Abstract—Accurate and robust localization is essential for the successful navigation of autonomous mobile robots. The majority of existing localization approaches, however, is based on the assumption that the environment is static which does not hold for most practical application domains. In this paper, we present a localization framework that can robustly track a robot’s pose even in non-static environments. Our approach keeps track of the observations caused by unexpected objects in the environment using temporary local maps. It relies both on these temporary local maps and on a reference map of the environment for estimating the pose of the robot. Experimental results demonstrate that by exploiting the observations caused by unexpected objects our approach outperforms standard localization methods for static environments.

Link: pdf

Monday, November 15, 2010

Lab Meeting November 15( KuenHan ), 3D Reconstruction of a Moving Point from a Series of 2D Projections (ECCV 2010)

Title :3D Reconstruction of a Moving Point from a Series of 2D Projections
Author: Hyun Soo Park, Takaaki Shiratori, Iain Matthews, and Yaser Sheikh


This paper presents a linear solution for reconstructing the 3D trajectory of a moving point from its correspondence in a collection of 2D perspective images, given the 3D spatial pose and time of capture of the cameras that produced each image. Triangulation-based solutions do not apply, as multiple views of the point may not exist at each instant in time. A geometric analysis of the problem is presented and a criterion, called reconstructibility, is defined to precisely characterize the cases when reconstruction is possible, and how accurate it can be. We apply the linear reconstruction algorithm to reconstruct the time evolving 3D structure of several real-world scenes, given a collection of non-coincidental 2D images.


Sunday, November 14, 2010

Lab Meeting November 15, 2010 (fish60): Unfreezing the Robot: Navigation in Dense, Interacting Crowds

Title: Unfreezing the Robot: Navigation in Dense, Interacting Crowds(IROS 2010)
Author: Peter Trautman and Andreas Krause

Abstract—In this paper, we study the safe navigation of a mobile robot through crowds of dynamic agents with uncertain trajectories. Existing algorithms suffer from the “freezing robot” problem: once the environment surpasses a certain level of complexity, the planner decides that all forward paths are unsafe, and the robot freezes in place (or performs unnecessary aneuvers) to avoid collisions. ... In this work, we demonstrate that both the individual prediction and the predictive uncertainty have little to do with the frozen robot problem. Our key insight is that dynamic agents solve the frozen robot problem by engaging in “joint collision avoidance”: They cooperatively make room to create feasible trajectories. We develop IGP, a nonparametric statistical model based on Dependent Output Gaussian Processes that can estimate crowd interaction from data. Our model naturally captures the non-Markov nature of agent trajectories, as well as their goal-driven navigation. We then show how planning in this model can be efficiently implemented using particle based inference.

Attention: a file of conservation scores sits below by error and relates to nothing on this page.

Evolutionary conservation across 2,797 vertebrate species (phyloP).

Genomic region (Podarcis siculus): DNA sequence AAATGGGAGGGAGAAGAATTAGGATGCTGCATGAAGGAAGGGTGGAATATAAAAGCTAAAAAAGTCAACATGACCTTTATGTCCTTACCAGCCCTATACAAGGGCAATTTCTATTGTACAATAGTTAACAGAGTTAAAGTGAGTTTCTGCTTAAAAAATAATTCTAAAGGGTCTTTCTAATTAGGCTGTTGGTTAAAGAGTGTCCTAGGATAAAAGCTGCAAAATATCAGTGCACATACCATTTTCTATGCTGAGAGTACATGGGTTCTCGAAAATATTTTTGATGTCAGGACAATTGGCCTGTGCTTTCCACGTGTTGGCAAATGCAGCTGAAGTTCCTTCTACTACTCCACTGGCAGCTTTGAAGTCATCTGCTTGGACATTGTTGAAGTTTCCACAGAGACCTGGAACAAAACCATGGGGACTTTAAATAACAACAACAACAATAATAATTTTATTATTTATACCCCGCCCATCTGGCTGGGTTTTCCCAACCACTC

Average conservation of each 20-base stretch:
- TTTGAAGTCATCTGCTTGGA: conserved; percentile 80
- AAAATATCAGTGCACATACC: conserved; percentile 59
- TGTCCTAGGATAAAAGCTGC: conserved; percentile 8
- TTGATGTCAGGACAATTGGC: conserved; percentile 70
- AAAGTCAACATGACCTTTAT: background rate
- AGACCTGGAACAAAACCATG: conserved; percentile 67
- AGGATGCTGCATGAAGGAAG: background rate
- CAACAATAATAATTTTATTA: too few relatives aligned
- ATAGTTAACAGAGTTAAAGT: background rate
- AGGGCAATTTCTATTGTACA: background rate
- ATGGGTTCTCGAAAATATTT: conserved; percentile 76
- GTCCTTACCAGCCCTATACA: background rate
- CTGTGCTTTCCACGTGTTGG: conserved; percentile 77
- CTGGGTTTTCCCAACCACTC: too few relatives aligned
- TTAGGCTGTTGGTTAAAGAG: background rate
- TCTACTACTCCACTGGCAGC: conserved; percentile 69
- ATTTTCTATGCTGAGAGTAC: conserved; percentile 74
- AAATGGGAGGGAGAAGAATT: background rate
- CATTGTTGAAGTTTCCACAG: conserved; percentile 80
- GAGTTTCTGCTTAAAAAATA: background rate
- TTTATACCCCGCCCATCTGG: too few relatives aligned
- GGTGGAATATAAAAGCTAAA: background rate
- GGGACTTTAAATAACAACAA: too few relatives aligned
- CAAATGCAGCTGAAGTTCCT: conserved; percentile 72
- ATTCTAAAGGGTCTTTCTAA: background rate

Monday, November 01, 2010

CMU PhD Thesis Defense: Geolocation with Range: Robustness, Efficiency and Scalability

CMU RI PhD Thesis Defense
Joseph A. Djugash
Geolocation with Range: Robustness, Efficiency and Scalability
November 05, 2010, 10:00 a.m., NSH 1507


This thesis explores the topic of geolocation with range. A robust method for localization and SLAM (Simultaneous Localization and Mapping) is proposed. This method uses a polar parameterization of the state to achieve accurate estimates of the nonlinear and multi-modal distributions in range-only systems. Several experimental evaluations on real robots reveal the reliability of this method.

Scaling such a system to large network of nodes, increases the computational load on the system due to the increased state vector. To alleviate this problem, we propose the use of a distributed estimation algorithm based on the belief propagation framework. This method distributes the estimation task, such that each node only estimates its local network, greatly reducing the computation performed by any individual node. However, the method does not provide any guarantees on the convergence of its solution in general graphs. Convergence is only guaranteed for non-cyclic graphs (ie. trees). Thus, an extension of this approach which reduces any arbitrary graph to a spanning tree is presented. This enables the proposed decentralized localization method to provide guarantees on its convergence.

Scaling in the traditional sense involves extensions to deal with growth in the size of the operating environment. In large, feature-less environments, maintaining a globally consistent estimate of a group of mobile agents is difficult. In this thesis, a novel multi-robot coordination strategy is proposed. Based on the observability analysis of the system, the propose controller achieves the tight coordination necessary to obtain an accurate global estimate. The proposed approach is demonstrated using both simulation and experimental testing with real robots.


Thesis Committee
Sanjiv Singh, Chair
George Kantor
Howie Choset
Wolfram Burgard, University of Freiburg